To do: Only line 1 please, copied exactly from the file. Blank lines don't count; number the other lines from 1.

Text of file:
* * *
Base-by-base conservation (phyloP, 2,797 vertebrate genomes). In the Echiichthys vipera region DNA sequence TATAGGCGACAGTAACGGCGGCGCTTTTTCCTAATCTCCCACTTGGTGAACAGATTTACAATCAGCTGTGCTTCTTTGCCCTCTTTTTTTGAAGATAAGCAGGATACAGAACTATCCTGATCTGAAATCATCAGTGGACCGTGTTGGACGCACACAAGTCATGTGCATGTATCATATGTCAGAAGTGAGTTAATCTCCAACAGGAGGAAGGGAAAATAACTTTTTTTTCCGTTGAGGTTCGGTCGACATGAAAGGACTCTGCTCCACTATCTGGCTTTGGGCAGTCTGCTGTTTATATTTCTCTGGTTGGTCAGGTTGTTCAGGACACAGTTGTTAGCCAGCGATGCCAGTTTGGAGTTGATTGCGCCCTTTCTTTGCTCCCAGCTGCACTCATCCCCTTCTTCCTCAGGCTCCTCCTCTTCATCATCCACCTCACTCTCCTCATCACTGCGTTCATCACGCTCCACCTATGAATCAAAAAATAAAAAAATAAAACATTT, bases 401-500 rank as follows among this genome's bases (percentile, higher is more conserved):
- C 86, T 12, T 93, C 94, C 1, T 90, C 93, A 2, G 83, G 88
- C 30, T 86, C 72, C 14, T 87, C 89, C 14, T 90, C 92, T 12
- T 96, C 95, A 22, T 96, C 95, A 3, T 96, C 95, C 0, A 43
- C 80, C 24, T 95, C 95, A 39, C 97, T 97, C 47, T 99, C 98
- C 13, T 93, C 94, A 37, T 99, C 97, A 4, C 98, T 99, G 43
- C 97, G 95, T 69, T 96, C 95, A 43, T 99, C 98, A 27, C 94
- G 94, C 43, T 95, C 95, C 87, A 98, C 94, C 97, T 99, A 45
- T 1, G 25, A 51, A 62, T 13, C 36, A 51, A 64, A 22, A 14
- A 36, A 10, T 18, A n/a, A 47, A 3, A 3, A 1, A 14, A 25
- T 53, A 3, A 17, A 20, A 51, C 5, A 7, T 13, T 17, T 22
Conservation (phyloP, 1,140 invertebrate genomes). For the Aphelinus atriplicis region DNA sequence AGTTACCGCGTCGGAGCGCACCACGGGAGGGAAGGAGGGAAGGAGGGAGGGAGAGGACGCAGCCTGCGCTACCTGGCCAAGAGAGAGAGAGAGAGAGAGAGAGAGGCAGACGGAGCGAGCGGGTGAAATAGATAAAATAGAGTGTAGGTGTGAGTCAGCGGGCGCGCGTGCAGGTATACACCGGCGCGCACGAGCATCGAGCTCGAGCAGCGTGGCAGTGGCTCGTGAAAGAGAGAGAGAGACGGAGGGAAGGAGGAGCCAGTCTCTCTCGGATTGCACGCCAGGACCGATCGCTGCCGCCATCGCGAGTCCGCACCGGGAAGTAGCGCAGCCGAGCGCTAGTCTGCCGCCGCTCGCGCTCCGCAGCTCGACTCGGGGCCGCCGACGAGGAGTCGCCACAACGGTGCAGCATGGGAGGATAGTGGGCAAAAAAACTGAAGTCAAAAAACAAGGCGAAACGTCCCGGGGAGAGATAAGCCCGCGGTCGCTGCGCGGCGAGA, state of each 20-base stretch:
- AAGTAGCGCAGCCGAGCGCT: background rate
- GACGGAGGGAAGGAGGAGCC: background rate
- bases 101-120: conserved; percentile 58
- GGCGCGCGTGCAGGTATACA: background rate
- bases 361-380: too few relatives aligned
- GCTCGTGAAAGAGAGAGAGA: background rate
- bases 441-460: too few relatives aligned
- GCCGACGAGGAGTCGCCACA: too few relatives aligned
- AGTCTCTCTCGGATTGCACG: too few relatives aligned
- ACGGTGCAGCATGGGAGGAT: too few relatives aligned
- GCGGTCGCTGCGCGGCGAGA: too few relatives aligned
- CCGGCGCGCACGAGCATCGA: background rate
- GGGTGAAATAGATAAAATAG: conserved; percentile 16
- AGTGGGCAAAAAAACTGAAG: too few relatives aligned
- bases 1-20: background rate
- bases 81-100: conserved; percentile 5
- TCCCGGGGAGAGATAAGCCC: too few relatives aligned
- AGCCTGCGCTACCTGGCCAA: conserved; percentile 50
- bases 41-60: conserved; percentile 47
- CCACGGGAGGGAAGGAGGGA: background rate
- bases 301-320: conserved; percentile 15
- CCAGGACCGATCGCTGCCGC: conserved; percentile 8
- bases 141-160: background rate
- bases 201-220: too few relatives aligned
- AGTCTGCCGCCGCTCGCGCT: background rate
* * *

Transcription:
Base-by-base conservation (phyloP, 2,797 vertebrate genomes). In the Echiichthys vipera region DNA sequence TATAGGCGACAGTAACGGCGGCGCTTTTTCCTAATCTCCCACTTGGTGAACAGATTTACAATCAGCTGTGCTTCTTTGCCCTCTTTTTTTGAAGATAAGCAGGATACAGAACTATCCTGATCTGAAATCATCAGTGGACCGTGTTGGACGCACACAAGTCATGTGCATGTATCATATGTCAGAAGTGAGTTAATCTCCAACAGGAGGAAGGGAAAATAACTTTTTTTTCCGTTGAGGTTCGGTCGACATGAAAGGACTCTGCTCCACTATCTGGCTTTGGGCAGTCTGCTGTTTATATTTCTCTGGTTGGTCAGGTTGTTCAGGACACAGTTGTTAGCCAGCGATGCCAGTTTGGAGTTGATTGCGCCCTTTCTTTGCTCCCAGCTGCACTCATCCCCTTCTTCCTCAGGCTCCTCCTCTTCATCATCCACCTCACTCTCCTCATCACTGCGTTCATCACGCTCCACCTATGAATCAAAAAATAAAAAAATAAAACATTT, bases 401-500 rank as follows among this genome's bases (percentile, higher is more conserved):